Graduate Liberal Studies Program

Course Descriptions

GLS 592: Mayan Culture, Shamanism and Creativity

Instructor: Betty Hahn Chancey

mayan calendar

En el pensamiento mesoamericano, nada es gratuito.
"In the Mesoamerican mind, nothing is gratuitous."

--Enrique Florescano, El Mito de Quetzalcoatl

"And of course there is the sky, and there is also the Heart of the Sky.
This is the name of the god, as it is spoken."

-- Popul Vuh, Quiche Maya Book of Council

"Maya." The word evokes a world of mystery and intrigue: abandoned jungle cities, archeological puzzles, lost civilizations of pyramid builders. But did you know that the word also refers to a vibrant culture of more than seven and a half million people still living in Mexico and Central America today? The ancient Maya were great visionaries who built massive stone temples of unparalleled grace. They were masters of astronomy and math. They created intricate sculptures and painted beautiful books filled with a complex hieroglyphic language. They dedicated thousands of years to understanding the cycles of time, which they encoded in sophisticated calendars of ritual and divination.

The modern Maya live a simpler existence today, but are not really so different from their ancestors in many ways. They weave and grow corn using the traditional methods. They keep alive many of the spiritual traditions of their ancestors. Shamanism, the world's oldest spiritual path, the animistic practice of the ancients, is alive and well in the Mayan world today. Devout Mayans practice centuries-old rituals. Shaman/day-keepers connect with ancestors, perform curative healings and keep count of the ritual calendar, which after thousands of years ends on the winter solstice of the year 2012.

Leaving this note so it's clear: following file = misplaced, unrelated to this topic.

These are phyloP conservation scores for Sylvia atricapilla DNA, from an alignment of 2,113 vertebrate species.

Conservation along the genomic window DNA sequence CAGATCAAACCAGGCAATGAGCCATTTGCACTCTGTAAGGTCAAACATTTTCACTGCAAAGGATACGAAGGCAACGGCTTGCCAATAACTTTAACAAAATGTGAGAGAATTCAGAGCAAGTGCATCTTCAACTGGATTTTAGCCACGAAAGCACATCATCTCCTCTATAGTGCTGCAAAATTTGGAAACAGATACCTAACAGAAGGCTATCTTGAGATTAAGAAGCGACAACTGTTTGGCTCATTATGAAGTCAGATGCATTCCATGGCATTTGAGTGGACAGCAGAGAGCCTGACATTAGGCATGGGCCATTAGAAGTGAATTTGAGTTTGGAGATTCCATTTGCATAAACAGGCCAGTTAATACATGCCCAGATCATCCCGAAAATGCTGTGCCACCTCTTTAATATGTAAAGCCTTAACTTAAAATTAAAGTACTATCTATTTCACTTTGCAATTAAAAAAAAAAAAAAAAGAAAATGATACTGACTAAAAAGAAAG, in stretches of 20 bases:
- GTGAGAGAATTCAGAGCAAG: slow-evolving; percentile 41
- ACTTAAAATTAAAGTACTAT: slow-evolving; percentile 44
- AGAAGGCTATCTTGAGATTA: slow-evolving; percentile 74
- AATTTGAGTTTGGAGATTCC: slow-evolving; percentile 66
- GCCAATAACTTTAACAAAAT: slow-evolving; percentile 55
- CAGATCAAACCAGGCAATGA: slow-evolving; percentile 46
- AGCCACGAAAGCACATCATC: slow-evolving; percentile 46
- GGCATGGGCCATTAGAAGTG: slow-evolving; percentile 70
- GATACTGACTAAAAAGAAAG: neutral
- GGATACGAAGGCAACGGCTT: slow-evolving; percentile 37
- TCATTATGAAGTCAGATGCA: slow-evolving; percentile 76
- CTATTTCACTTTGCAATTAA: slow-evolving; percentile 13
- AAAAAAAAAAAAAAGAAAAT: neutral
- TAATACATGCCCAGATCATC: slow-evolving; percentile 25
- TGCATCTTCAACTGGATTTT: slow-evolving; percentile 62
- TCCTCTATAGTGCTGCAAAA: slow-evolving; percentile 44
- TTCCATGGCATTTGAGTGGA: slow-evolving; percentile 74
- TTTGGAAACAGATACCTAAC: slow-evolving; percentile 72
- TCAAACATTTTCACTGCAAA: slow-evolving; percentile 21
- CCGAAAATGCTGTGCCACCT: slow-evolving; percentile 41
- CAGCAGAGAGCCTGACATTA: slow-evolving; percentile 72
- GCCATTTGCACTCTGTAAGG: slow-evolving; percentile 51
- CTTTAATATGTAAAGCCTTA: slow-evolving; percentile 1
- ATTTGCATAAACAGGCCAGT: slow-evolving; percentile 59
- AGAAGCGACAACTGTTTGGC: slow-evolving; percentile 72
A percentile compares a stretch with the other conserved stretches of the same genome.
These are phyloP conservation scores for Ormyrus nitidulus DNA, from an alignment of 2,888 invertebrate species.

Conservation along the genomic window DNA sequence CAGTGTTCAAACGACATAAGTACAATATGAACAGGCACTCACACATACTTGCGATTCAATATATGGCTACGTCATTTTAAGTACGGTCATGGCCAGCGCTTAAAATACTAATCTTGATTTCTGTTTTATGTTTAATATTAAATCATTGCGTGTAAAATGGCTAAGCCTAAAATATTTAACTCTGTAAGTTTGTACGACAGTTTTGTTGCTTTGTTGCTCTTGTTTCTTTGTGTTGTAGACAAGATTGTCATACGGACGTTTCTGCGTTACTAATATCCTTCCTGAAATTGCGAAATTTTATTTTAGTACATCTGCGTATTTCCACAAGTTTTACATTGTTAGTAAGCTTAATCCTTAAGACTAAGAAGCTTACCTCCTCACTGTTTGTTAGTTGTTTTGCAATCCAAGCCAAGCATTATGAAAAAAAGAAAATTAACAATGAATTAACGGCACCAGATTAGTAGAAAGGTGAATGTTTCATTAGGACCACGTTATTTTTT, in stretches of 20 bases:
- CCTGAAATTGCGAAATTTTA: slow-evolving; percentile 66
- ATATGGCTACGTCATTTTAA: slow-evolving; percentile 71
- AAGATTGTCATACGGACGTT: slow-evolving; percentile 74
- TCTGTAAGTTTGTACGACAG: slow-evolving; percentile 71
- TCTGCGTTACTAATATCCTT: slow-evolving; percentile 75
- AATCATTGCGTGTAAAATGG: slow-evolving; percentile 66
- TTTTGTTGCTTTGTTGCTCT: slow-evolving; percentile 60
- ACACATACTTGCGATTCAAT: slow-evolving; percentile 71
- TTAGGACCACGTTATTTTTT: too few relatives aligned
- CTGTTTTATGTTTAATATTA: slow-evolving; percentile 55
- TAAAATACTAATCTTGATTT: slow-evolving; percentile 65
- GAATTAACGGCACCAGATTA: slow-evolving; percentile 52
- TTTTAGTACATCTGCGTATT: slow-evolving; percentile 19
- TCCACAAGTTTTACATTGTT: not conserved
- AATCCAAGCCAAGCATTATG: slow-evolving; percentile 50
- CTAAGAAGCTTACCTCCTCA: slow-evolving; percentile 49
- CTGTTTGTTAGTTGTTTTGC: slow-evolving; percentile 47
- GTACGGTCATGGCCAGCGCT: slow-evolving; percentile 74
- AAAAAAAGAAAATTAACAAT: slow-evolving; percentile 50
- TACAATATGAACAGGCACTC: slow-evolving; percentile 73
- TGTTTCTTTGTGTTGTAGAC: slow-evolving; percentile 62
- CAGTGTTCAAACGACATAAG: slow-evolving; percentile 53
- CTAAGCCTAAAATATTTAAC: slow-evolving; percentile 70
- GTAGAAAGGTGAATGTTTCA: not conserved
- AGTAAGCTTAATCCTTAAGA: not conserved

In this course, we will examine the world of Mayan culture through the lens of a shamanic tradition that connects all things Mayan, both old and new. To the Maya, each human being is responsible for the continued creation of reality: creativity and spirituality are not separate spheres for it is only through creative ritual acts that the world can be transformed.

Course Objectives:

  • To understand, in general, what is meant by shamanism, and to examine in depth the unique Mayan shamanic tradition;
  • To understand the historic context of the Maya;
  • To recognize and examine the complex issues faced by contemporary Maya;
  • To study various syncretic religious practices of contemporary Maya;
  • To discover any enduring Mayan archetypes;
  • To uncover controversies and issues in the field of Mayan studies;
  • To consider and "weigh in" on various "New Age" ideologies about the Maya;
  • To learn to judge films, books, and ideas about the Maya with a critical and discerning eye;
  • To engage our own creativity while discovering the brilliant creativity of the Mayan people.

Required Textbooks:

  • Arvigo, Rosita,, Sastun: My Apprenticeship with a Mayan Healer. San Francisco: HarperSanFrancisco, 1994
  • Freidel, David, et al., Maya Cosmos: Three Thousand Years on the Shaman's Path. New York: HarperCollins Perennial, 1993.
  • Menchu, Rigoberta, et al., I, Rigoberto Menchu. New York, London: Verso, 1984

* Additional readings may be placed on reserve in Randall Library and will be announced.

Note: Image courtesy of

Last Update: February 10, 2012